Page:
Frederic Chopin vs Franz Liszt
Marlesia A Hall
Tri-County Technical College
Chopin (1810-1849) and Franz Liszt (1811-1886) remain as two pre-prominent cases of the common, mid-nineteenth century piano virtuoso-authors. Revered by Parisian and European high society, both were composers of music that the working classes were fond and included both the cozy dreams and the intense, patriot pride of that time. The two men were for the most part contemporary, Chopin conceived in 1810 and Liszt a year later, despite the fact that Liszt outlived Chopin (died of tuberculosis) by 39 years. Both were among the first to convey cutting edge showmanship amazing in its full creative potential, and both can be credited with symphonious advances that Frederic misrepresented their pictures as promoters of flashy show pieces.
However in spite of these likenesses, there were significant contrasts between the two. Chopin earned his living by teaching piano to the children of the elite and wealthy while Liszt taught hundreds of gifted pianist free of charge, perhaps due in part to his humble beginnings. Chopin was the more saved, blue-blooded, groggily wonderful exclusive piano performer. For all his notoriety for being an entertainer, he gave close to 30 really open exhibitions in his whole lifetime, wanting to show his music in the more cozy surroundings of the Paris salon in the 1830’s and 40’s, Liszt was an outgoing player – yet in addition, the best expert the piano has known. Liszt wowed audiences and fellow musicians, especially during the 1840’s, with near superhuman feats on the piano. Even Chopin remarked that he wished he could perform his own compositions as well as Liszt performed them. He is known to be perhaps the greatest piano virtuoso of all time, but also composed for the piano as well as the orchestra. During his later career, he was also a widely recognized conductor.
Charles Halle, who heard the two men play in their prime, depicted the distinctions as takes after: ”Chopin conveyed you with him into a Neverland, in which you would have jumped at the chance to stay perpetually; Liszt was all daylight and astonishing quality, enslaving his listeners with a power that nobody could withstand.” A prodigy on the piano afforded Liszt the opportunity to meet Schumann and Beethoven. Chopin met many prominent musicians, artists, and writers including Victor Hugo, Heinrich Heine, Hector Berlioz, and Franz Liszt.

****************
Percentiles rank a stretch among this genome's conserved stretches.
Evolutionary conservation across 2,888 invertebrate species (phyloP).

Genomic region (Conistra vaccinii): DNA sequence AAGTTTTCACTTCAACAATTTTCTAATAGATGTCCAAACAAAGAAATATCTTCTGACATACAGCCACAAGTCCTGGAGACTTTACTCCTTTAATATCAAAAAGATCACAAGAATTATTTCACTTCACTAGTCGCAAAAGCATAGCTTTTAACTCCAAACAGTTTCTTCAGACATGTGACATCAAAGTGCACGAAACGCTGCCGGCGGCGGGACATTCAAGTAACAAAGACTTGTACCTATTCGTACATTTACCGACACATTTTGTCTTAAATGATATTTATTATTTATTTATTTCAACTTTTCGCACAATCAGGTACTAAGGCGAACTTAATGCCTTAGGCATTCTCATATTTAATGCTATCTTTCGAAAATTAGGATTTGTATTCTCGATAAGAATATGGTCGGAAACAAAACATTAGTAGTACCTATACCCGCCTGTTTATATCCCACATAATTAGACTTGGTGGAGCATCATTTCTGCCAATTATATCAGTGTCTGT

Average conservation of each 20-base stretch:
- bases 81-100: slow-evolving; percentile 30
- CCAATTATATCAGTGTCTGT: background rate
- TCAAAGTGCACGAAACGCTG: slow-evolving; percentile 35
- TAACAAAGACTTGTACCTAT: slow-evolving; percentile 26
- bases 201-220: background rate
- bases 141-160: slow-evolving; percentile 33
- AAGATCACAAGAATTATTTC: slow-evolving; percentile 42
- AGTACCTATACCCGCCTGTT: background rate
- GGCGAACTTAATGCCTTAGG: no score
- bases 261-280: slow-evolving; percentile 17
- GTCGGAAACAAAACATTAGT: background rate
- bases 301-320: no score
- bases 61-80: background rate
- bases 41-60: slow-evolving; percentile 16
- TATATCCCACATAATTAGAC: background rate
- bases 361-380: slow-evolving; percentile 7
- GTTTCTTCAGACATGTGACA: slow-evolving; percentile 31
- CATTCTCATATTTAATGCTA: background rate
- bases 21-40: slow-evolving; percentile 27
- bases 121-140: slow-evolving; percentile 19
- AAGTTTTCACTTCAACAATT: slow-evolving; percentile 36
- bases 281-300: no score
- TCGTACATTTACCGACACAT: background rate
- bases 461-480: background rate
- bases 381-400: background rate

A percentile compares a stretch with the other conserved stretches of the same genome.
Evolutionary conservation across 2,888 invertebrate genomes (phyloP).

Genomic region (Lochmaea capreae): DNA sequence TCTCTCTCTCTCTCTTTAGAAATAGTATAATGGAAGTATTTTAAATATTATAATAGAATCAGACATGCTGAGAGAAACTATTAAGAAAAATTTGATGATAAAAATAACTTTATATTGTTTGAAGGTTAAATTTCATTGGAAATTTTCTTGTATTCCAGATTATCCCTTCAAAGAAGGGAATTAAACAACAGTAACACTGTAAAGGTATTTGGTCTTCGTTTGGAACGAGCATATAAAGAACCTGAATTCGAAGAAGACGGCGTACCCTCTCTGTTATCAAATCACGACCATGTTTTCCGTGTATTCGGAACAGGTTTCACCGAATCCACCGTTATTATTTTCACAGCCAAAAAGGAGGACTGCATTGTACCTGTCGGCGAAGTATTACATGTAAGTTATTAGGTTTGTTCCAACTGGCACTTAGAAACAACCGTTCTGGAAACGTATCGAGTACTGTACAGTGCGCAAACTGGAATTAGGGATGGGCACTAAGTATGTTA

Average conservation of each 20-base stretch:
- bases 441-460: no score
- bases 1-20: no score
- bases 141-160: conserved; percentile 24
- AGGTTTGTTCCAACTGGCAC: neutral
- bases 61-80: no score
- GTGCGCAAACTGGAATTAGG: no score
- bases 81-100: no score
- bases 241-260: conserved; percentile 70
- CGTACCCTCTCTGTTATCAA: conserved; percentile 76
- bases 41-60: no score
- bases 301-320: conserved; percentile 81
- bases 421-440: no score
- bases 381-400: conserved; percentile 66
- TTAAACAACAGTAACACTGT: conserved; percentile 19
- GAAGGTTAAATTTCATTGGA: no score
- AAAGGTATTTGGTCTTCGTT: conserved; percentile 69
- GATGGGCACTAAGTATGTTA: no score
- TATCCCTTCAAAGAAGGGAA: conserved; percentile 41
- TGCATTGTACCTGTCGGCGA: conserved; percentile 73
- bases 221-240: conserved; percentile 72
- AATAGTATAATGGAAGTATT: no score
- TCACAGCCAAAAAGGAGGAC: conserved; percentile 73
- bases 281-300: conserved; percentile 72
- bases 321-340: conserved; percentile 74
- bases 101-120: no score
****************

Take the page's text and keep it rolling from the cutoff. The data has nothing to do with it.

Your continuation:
Chopin’s piano music has exceeded the repertory, and turned into the vehicle for virtuosos of each demeanor, from the technical difficulty of Etude in C Minor, Op. 10, No 12 to the boisterous and majestic polonaise of Polonaise in A Flat Major, Op. 53 (1842). On the off chance that a piano player doesn’t react to Chopin’s supposition, there are dependably the Polish swagger and the military octaves to consider. Chopin’s Etude in C Minor, Op. 10, No. 12 (1831-ish) was composed to help the pianist develop speed and endurance of the left hand. And although training was the primary purpose, Etude in C Minor, Op. 10, No. 12 became a masterpiece. It is believed that the Russian takeover of Warsaw (Chopin’s home) in 1831 was the inspiration for this etude. Although Chopin moved to Paris at the age of 21 he grew up and attended music school in Warsaw, Poland.
Liszt, on the other hand, while still particularly a piece of each musician’s repertory with a couple of key pieces, doesn’t overwhelm solo piano writing as Chopin does. In the meantime, in any case, current artists have turned out to be progressively captivated with Liszt’s later years. Torn between his arousing and profound slants, Liszt was likewise a significant melodic dynamic. Liszt began studying piano in Vienna at the age of 11, He was gaining acclaim across Europe as a piano soloist by the age of 19, but withdrew for a few years, practicing upwards of 12 hours a day. While situated in Weimar in the 1850’s – after Chopin’s passing and after his brilliance years as a visiting musician – Liszt turned into the recognized focal point of European melodic progressivism, both with his own piano and instrumental works and through his championing of Wagner and different pioneers of the day. Later on, first situated in Rome and after that moving anxiously between Rome, Weimar and Budapest, he turned out an assemblage of religious music and, at last, stark piano pieces that still are not all around ok known.
These later piano works point toward the future in different ways. The harmonies are radical to be sure for the time in which they were composed – the 1870’s and mid 1880’s. The tonality is frequently shady for long extends, there are anxious reiterations and starkly severe surfaces. Also, a portion of the music – over all the notable ”Jeux d’eau a la Villa d’Este” – point straightforwardly toward Impressionism.
The piano music of the two writers has normally pulled in the immense virtuosos of the recorded time. With such an abundance of phonographic articulations available to listeners and/or students, the job of any present day student who wanders into this repertory turns into a considerable one. Overall, it is undeniably noted that the similarities between the two are far less that the differences. All things considered, neither musician should be reduced to some chronologically ill-researched guess of a Romantic identity.
All things considered, it could be said a genuinely current piano player, abounding with the diagnostic clearness and direct force, may appear to be incomprehensibly to have more to offer in this music than some chronologically misguided guess of a Romantic identity. An excessive number of current emulators of the old.
Hoffer, C. R. (n.d.). Western music listening today (CD in he back).
Hoffer, C. R. (2015). Music listening today.
Chopin, F., ; Banowetz, J. (2000). Piano works. Place of publication not identified: Belwin Mills Pub.
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